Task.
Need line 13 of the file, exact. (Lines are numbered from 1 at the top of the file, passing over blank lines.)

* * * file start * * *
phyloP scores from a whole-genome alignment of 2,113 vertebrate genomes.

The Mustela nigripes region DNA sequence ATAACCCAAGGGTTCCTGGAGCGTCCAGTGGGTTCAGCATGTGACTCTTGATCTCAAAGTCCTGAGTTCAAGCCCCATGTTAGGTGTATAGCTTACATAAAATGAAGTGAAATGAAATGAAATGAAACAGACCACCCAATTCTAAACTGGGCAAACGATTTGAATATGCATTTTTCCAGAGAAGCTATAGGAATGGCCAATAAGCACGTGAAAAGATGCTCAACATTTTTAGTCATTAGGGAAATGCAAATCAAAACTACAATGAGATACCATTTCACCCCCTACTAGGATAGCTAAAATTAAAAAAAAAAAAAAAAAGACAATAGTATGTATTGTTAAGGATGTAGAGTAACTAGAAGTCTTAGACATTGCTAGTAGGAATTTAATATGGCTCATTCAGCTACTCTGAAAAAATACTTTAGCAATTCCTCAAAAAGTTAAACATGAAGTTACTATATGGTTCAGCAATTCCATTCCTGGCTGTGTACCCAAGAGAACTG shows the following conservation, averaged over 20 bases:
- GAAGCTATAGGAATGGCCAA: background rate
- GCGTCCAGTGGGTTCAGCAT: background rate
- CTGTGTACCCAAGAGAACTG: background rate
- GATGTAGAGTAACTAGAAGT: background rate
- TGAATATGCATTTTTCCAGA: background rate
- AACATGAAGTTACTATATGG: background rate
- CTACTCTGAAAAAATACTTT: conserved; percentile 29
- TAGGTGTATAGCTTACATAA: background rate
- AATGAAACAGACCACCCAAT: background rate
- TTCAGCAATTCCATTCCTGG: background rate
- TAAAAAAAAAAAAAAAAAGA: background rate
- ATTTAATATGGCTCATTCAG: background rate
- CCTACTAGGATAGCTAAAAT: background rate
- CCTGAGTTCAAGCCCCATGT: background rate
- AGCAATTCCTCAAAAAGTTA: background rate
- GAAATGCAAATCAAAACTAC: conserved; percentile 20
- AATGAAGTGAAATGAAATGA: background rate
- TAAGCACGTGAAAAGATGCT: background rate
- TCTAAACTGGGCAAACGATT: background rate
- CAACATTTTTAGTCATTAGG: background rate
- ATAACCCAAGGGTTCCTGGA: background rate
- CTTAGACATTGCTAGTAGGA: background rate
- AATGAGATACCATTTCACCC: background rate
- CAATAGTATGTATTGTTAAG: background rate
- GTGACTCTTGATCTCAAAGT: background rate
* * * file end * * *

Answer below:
- TAAAAAAAAAAAAAAAAAGA: background rate